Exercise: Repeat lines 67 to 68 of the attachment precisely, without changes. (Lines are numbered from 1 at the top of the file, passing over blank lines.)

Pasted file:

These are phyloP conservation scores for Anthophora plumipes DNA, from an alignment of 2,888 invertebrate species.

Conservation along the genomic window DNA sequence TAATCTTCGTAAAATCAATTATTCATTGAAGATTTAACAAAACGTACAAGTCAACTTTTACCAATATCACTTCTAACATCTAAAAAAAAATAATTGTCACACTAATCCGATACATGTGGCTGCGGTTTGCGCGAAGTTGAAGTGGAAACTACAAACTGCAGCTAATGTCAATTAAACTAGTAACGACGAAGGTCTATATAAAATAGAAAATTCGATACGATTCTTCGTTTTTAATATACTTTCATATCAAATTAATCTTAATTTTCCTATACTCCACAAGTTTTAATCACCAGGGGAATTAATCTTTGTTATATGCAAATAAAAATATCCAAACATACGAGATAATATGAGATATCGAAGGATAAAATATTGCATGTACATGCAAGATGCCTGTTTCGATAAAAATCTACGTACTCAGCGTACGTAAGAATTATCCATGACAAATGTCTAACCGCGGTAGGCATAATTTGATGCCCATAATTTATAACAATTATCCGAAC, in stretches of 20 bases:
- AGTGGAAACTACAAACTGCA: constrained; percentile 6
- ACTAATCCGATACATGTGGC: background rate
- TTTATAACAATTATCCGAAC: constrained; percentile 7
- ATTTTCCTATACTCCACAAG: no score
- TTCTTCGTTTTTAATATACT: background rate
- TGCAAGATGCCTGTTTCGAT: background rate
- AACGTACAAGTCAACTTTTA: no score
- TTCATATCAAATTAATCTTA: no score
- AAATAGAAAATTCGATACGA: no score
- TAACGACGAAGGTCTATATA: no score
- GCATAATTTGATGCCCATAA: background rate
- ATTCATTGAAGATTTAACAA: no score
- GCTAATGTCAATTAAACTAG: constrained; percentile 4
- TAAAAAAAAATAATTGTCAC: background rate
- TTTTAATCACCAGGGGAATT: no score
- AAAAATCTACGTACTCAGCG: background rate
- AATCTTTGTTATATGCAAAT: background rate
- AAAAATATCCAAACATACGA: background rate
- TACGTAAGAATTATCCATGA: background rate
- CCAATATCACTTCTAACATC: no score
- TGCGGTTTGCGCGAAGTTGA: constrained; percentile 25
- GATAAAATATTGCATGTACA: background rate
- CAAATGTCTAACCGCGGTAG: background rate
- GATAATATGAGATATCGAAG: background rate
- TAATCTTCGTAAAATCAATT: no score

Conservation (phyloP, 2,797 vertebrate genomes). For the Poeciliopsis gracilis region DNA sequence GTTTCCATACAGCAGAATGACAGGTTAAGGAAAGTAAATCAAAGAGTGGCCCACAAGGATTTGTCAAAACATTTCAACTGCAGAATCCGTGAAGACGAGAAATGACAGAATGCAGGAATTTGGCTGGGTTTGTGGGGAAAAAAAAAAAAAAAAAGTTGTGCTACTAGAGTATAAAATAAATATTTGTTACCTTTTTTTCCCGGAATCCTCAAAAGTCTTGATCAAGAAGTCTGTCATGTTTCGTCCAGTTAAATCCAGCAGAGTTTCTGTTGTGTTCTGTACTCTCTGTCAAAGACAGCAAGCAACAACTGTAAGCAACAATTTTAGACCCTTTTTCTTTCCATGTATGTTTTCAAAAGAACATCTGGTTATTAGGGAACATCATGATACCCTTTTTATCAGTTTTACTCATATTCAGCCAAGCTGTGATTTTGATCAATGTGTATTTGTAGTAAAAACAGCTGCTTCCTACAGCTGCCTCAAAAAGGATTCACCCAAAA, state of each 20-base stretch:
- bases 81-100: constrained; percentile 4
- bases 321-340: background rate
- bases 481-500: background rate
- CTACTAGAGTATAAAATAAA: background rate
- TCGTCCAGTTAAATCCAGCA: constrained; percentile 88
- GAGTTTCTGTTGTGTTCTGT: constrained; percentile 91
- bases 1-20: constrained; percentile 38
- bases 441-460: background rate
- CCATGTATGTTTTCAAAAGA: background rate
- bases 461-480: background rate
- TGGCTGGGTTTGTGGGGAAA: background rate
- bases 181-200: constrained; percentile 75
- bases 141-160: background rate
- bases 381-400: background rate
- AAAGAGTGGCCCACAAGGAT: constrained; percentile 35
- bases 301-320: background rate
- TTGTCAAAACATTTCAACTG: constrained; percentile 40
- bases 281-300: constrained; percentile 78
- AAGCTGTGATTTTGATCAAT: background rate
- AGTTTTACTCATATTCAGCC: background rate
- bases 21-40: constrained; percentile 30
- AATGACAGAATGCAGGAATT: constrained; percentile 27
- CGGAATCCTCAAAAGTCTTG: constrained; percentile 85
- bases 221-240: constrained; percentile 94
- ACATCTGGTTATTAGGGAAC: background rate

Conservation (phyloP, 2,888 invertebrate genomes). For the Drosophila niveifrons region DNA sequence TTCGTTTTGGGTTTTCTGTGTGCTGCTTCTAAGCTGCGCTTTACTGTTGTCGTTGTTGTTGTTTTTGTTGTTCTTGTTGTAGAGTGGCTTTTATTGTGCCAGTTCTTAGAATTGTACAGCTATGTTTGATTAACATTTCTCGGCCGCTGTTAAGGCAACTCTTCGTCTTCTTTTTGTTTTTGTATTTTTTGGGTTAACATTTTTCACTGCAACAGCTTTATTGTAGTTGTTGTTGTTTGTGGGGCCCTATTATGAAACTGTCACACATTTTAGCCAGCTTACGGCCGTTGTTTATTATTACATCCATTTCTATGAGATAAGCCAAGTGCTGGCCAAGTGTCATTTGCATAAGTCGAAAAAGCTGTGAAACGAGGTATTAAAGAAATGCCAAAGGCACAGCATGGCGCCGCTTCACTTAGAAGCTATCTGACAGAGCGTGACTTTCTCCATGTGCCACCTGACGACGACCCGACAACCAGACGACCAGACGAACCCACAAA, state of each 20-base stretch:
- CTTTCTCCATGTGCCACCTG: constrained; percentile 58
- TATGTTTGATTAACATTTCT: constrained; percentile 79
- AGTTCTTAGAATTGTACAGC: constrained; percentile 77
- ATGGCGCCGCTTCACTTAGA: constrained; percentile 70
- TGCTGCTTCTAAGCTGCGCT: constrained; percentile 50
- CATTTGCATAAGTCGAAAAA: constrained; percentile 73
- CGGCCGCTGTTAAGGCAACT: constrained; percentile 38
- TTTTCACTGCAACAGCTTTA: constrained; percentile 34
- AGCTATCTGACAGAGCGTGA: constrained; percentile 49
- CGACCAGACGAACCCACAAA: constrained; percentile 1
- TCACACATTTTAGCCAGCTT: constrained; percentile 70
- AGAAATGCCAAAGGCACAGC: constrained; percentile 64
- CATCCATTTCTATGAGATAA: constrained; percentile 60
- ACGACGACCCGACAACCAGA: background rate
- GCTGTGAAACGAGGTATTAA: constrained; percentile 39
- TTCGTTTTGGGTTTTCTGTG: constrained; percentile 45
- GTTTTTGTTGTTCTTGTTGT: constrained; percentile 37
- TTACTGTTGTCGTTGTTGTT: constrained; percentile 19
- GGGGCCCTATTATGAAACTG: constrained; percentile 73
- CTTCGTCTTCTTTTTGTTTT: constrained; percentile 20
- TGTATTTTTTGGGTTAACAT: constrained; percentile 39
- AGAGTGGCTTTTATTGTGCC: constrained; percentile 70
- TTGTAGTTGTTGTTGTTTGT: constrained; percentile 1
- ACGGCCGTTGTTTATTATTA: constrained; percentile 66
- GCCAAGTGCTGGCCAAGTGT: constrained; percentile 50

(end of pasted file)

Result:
- CATCCATTTCTATGAGATAA: constrained; percentile 60
- ACGACGACCCGACAACCAGA: background rate